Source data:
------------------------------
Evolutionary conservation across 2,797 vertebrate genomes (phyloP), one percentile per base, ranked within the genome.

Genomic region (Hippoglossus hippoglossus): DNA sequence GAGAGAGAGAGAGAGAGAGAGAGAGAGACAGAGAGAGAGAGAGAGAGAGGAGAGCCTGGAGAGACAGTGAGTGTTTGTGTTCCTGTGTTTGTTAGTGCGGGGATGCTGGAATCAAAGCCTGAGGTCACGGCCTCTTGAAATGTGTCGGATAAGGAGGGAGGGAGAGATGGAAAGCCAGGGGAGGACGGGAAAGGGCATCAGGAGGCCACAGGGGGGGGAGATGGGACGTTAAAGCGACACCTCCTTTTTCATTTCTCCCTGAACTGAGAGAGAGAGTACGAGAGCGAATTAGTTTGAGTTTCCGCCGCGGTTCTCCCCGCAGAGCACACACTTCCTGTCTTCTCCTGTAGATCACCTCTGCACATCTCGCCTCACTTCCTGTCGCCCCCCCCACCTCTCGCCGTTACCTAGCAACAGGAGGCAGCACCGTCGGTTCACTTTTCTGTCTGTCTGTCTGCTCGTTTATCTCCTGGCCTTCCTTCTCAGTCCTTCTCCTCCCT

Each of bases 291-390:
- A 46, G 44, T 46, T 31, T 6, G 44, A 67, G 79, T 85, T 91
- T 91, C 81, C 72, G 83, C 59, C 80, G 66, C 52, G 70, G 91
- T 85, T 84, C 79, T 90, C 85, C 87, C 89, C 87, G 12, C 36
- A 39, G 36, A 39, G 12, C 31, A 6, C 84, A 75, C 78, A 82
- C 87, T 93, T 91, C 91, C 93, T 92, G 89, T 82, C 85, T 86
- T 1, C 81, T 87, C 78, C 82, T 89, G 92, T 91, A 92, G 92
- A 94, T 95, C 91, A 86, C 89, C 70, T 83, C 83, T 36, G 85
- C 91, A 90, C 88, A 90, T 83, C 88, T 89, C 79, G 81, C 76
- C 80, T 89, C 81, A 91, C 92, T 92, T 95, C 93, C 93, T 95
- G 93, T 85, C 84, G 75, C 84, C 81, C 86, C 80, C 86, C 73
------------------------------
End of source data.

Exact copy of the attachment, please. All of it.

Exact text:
Evolutionary conservation across 2,797 vertebrate genomes (phyloP), one percentile per base, ranked within the genome.

Genomic region (Hippoglossus hippoglossus): DNA sequence GAGAGAGAGAGAGAGAGAGAGAGAGAGACAGAGAGAGAGAGAGAGAGAGGAGAGCCTGGAGAGACAGTGAGTGTTTGTGTTCCTGTGTTTGTTAGTGCGGGGATGCTGGAATCAAAGCCTGAGGTCACGGCCTCTTGAAATGTGTCGGATAAGGAGGGAGGGAGAGATGGAAAGCCAGGGGAGGACGGGAAAGGGCATCAGGAGGCCACAGGGGGGGGAGATGGGACGTTAAAGCGACACCTCCTTTTTCATTTCTCCCTGAACTGAGAGAGAGAGTACGAGAGCGAATTAGTTTGAGTTTCCGCCGCGGTTCTCCCCGCAGAGCACACACTTCCTGTCTTCTCCTGTAGATCACCTCTGCACATCTCGCCTCACTTCCTGTCGCCCCCCCCACCTCTCGCCGTTACCTAGCAACAGGAGGCAGCACCGTCGGTTCACTTTTCTGTCTGTCTGTCTGCTCGTTTATCTCCTGGCCTTCCTTCTCAGTCCTTCTCCTCCCT

Each of bases 291-390:
- A 46, G 44, T 46, T 31, T 6, G 44, A 67, G 79, T 85, T 91
- T 91, C 81, C 72, G 83, C 59, C 80, G 66, C 52, G 70, G 91
- T 85, T 84, C 79, T 90, C 85, C 87, C 89, C 87, G 12, C 36
- A 39, G 36, A 39, G 12, C 31, A 6, C 84, A 75, C 78, A 82
- C 87, T 93, T 91, C 91, C 93, T 92, G 89, T 82, C 85, T 86
- T 1, C 81, T 87, C 78, C 82, T 89, G 92, T 91, A 92, G 92
- A 94, T 95, C 91, A 86, C 89, C 70, T 83, C 83, T 36, G 85
- C 91, A 90, C 88, A 90, T 83, C 88, T 89, C 79, G 81, C 76
- C 80, T 89, C 81, A 91, C 92, T 92, T 95, C 93, C 93, T 95
- G 93, T 85, C 84, G 75, C 84, C 81, C 86, C 80, C 86, C 73